So you signed up for the Cherry Blossom 10-miler, and only just realized that it is six weeks away and you haven’t done much running since you hit that “register” button. And now that it’s unseasonably warm out, the classic scenario is people go from 0-60 with their training, which the body generally does not tolerate.
Common training pitfalls include ramping up the distance, pace, or terrain too quickly. With a race looming six weeks away, most of us would be better served to undershoot than overshoot with their training efforts. Let’s review some sound recommendations in each category to help you get to the start line injury-free.
Distance. Avoid increasing your weekly mileage greater than 10 percent each week. This rule can be modified based on a runner’s experience and injury history. That said, the 10 percent rule actually forces you to plan your training in a way to gently stress the body by the running. This gentle stress is good. In fact, our joints, muscles, and tendons will adapt to it, and be able to tolerate the stress without breaking down. Time is a key factor in this adaptation, which is why we should not rush the training.
Running a distance such as 10 miles means your longest run per week should be less than 50 percent of your weekly mileage. This principle is much like the 10 percent rule, in that you want to minimize overwhelming your body. Many tissues and joints, such as the achilles tendon and the knee joint, are sensitive to the repetitive loading stresses of running. Let’s not forget that an average runner might take 90 minutes to run 10 miles. This can easily represent 15,000 foot strikes, so you need to be kind to those tissues to avoid injury. Slow and steady wins the race here.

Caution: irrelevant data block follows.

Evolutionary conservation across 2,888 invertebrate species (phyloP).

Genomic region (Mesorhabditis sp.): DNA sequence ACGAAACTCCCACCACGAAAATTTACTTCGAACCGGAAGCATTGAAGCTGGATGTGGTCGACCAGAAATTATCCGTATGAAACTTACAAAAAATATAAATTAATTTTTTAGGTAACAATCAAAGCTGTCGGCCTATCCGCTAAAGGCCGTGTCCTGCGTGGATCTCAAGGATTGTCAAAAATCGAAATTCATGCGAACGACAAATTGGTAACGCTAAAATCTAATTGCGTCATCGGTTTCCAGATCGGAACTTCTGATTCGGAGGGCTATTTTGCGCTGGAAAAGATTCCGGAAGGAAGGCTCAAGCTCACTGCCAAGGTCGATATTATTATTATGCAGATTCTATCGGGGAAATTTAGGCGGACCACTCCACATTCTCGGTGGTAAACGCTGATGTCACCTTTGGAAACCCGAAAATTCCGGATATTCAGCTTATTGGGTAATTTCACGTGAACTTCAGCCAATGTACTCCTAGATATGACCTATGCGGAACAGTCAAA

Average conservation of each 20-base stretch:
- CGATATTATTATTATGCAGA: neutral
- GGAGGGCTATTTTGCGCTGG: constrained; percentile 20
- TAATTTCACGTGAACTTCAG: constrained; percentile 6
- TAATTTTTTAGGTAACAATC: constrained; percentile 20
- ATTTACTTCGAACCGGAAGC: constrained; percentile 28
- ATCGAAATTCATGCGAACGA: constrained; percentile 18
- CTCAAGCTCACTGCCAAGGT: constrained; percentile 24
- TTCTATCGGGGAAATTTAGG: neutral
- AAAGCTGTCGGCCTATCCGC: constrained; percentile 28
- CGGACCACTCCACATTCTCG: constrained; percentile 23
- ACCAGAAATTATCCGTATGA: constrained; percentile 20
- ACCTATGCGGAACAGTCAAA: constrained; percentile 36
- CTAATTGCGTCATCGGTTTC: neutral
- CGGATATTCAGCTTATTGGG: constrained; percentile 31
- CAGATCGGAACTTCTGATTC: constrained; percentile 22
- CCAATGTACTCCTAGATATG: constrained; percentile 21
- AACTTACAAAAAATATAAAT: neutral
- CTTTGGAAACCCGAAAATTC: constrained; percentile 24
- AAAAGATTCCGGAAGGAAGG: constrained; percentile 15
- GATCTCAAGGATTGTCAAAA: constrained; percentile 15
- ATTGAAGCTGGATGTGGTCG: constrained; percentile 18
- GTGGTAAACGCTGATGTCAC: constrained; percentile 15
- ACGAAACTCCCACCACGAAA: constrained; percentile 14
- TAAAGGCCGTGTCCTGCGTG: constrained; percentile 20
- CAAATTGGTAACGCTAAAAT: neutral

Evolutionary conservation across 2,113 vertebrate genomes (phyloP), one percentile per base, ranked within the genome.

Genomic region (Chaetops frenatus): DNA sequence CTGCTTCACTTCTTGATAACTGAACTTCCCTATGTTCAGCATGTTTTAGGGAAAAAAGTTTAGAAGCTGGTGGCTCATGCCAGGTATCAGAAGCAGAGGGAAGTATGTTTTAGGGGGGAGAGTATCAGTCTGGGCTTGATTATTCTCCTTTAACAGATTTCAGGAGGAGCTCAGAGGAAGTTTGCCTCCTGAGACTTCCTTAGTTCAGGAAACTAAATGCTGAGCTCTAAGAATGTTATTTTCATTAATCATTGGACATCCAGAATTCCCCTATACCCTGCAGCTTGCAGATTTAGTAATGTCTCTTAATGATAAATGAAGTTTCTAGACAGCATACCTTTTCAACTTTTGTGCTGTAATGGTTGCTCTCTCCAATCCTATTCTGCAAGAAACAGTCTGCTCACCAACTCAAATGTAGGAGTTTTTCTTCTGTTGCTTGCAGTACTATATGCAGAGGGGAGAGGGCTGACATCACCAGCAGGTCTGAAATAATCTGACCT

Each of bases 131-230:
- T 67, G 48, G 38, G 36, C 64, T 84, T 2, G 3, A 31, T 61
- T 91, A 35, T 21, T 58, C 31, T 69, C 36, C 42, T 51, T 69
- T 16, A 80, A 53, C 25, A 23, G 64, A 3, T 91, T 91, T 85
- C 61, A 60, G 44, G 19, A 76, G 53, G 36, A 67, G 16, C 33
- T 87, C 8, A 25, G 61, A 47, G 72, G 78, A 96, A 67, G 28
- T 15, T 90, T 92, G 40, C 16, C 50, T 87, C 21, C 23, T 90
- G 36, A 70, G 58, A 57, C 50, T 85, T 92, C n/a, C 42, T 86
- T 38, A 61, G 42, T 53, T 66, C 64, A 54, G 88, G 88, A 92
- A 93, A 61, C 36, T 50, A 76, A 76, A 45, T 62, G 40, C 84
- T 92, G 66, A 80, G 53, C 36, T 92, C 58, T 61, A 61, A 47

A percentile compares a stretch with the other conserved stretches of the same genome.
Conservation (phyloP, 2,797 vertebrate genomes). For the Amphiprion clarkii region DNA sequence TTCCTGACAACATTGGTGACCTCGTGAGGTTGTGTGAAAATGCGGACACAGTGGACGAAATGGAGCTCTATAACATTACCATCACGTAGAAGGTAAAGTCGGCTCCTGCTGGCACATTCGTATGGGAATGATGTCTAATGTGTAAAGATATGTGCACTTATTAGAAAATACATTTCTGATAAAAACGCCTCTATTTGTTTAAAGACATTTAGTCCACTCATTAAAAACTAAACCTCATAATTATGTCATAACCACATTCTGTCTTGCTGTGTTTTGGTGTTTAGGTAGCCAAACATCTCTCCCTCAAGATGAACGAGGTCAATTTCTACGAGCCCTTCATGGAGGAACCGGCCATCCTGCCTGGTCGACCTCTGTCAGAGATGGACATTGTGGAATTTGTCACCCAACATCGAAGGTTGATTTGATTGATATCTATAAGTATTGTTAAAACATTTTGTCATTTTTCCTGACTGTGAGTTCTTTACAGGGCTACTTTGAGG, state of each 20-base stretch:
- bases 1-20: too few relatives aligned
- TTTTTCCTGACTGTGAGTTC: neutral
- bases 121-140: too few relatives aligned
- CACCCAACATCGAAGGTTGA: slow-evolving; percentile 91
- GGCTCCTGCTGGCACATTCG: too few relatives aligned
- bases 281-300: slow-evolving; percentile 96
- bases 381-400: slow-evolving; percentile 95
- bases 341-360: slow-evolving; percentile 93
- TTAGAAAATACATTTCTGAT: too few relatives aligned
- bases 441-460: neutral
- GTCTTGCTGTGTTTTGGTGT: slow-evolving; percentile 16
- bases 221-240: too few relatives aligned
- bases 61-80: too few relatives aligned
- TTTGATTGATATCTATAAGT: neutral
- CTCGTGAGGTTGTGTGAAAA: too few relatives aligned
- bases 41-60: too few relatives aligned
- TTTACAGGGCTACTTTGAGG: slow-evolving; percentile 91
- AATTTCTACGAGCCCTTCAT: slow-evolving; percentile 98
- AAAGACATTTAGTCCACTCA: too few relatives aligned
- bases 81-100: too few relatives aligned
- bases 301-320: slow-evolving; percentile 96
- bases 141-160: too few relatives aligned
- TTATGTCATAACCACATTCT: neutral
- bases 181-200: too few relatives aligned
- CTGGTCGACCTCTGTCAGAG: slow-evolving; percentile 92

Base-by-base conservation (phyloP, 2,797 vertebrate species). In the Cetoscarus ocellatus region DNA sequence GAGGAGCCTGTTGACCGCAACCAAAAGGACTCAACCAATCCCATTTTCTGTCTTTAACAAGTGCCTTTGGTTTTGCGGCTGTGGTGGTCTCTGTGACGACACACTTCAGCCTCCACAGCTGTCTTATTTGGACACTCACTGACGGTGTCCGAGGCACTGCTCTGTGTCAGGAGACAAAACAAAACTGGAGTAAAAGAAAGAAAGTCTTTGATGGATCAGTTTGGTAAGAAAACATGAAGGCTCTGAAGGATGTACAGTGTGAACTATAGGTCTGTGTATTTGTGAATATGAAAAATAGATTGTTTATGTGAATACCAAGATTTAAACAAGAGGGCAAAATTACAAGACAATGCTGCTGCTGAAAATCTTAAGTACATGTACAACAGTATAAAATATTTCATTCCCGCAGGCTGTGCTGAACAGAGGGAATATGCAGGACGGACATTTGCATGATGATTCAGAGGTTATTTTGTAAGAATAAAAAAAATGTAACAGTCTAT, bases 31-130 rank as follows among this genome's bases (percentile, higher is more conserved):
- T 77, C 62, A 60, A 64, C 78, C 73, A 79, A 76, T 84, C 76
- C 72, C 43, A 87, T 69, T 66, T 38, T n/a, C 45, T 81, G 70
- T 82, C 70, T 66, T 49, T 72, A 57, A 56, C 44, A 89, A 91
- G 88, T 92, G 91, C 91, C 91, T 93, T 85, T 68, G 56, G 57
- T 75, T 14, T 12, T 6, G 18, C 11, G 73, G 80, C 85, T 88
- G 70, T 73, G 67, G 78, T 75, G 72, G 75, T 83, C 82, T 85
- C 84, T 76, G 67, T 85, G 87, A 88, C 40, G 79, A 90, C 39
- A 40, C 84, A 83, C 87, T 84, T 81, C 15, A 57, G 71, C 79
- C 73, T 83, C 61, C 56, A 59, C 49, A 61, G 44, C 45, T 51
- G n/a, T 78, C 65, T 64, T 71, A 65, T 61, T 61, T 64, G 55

Pace. When you consider pace, you should consider your breath. Ten miles is a long way. There’s no need to rush your pace during the race, or in your training. Most of your training runs should be done at a conversational pace. When trying to return to fitness, your natural training pace tends to be all over the place. You most likely start out too quickly, and finish too slowly as you run out of gas.
Besides minding your breathing as a guide, a GPS watch is a very useful tool to keep you honest. Most watches will give you a real-time pace which you can use as a benchmark. A spot check of the watch can reveal what our breath tells us: too fast = huffing/puffing; just right = controlled, non-struggling belly breathing.
Terrain. Keep terrain out of the equation all together. Until you have a base of miles, it is probably best to avoid an emphasis on hilly terrain. Additionally, if you spent most of the winter on a treadmill, there’s even more incentive to get some time of your feet running outdoors to let the body adjust. While hill repeats are great for the leg and cardiovascular muscles, however, when there’s only six weeks of training, the best way to avoid injury is to focus on easing down the road, especially the flatter one!
Look at the next six weeks as an opportunity to get the legs going a bit as you strive to get the start line injury-free. This mindset, as well as a slow-and-steady attitude, is the perfect combination for gearing up for this classic DC running event.